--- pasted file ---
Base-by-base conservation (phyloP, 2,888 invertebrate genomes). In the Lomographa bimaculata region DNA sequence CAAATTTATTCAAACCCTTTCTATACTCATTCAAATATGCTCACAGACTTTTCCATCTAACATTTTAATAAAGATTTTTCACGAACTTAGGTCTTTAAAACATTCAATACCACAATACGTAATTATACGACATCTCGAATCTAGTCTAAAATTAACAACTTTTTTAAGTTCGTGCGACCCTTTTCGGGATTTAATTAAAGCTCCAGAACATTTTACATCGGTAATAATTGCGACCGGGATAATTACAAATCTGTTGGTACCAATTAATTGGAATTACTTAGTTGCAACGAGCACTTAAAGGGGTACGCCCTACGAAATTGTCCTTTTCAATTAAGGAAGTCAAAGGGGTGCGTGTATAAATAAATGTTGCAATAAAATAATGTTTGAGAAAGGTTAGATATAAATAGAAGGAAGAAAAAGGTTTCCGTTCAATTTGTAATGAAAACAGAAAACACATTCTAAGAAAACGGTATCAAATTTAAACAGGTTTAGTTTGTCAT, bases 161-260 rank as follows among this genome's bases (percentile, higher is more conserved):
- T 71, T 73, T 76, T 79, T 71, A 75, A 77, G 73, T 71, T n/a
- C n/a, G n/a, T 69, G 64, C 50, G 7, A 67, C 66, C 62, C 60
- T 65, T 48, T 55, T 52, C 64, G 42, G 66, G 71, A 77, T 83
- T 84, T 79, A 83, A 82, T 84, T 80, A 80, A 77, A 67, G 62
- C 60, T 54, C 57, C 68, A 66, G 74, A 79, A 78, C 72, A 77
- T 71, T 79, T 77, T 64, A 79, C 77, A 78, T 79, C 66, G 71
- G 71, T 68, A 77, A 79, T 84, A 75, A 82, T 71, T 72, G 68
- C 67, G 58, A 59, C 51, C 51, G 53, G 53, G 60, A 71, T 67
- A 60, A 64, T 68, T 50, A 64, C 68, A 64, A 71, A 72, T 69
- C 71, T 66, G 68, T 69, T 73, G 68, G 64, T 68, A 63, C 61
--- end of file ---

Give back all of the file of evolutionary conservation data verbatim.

Base-by-base conservation (phyloP, 2,888 invertebrate genomes). In the Lomographa bimaculata region DNA sequence CAAATTTATTCAAACCCTTTCTATACTCATTCAAATATGCTCACAGACTTTTCCATCTAACATTTTAATAAAGATTTTTCACGAACTTAGGTCTTTAAAACATTCAATACCACAATACGTAATTATACGACATCTCGAATCTAGTCTAAAATTAACAACTTTTTTAAGTTCGTGCGACCCTTTTCGGGATTTAATTAAAGCTCCAGAACATTTTACATCGGTAATAATTGCGACCGGGATAATTACAAATCTGTTGGTACCAATTAATTGGAATTACTTAGTTGCAACGAGCACTTAAAGGGGTACGCCCTACGAAATTGTCCTTTTCAATTAAGGAAGTCAAAGGGGTGCGTGTATAAATAAATGTTGCAATAAAATAATGTTTGAGAAAGGTTAGATATAAATAGAAGGAAGAAAAAGGTTTCCGTTCAATTTGTAATGAAAACAGAAAACACATTCTAAGAAAACGGTATCAAATTTAAACAGGTTTAGTTTGTCAT, bases 161-260 rank as follows among this genome's bases (percentile, higher is more conserved):
- T 71, T 73, T 76, T 79, T 71, A 75, A 77, G 73, T 71, T n/a
- C n/a, G n/a, T 69, G 64, C 50, G 7, A 67, C 66, C 62, C 60
- T 65, T 48, T 55, T 52, C 64, G 42, G 66, G 71, A 77, T 83
- T 84, T 79, A 83, A 82, T 84, T 80, A 80, A 77, A 67, G 62
- C 60, T 54, C 57, C 68, A 66, G 74, A 79, A 78, C 72, A 77
- T 71, T 79, T 77, T 64, A 79, C 77, A 78, T 79, C 66, G 71
- G 71, T 68, A 77, A 79, T 84, A 75, A 82, T 71, T 72, G 68
- C 67, G 58, A 59, C 51, C 51, G 53, G 53, G 60, A 71, T 67
- A 60, A 64, T 68, T 50, A 64, C 68, A 64, A 71, A 72, T 69
- C 71, T 66, G 68, T 69, T 73, G 68, G 64, T 68, A 63, C 61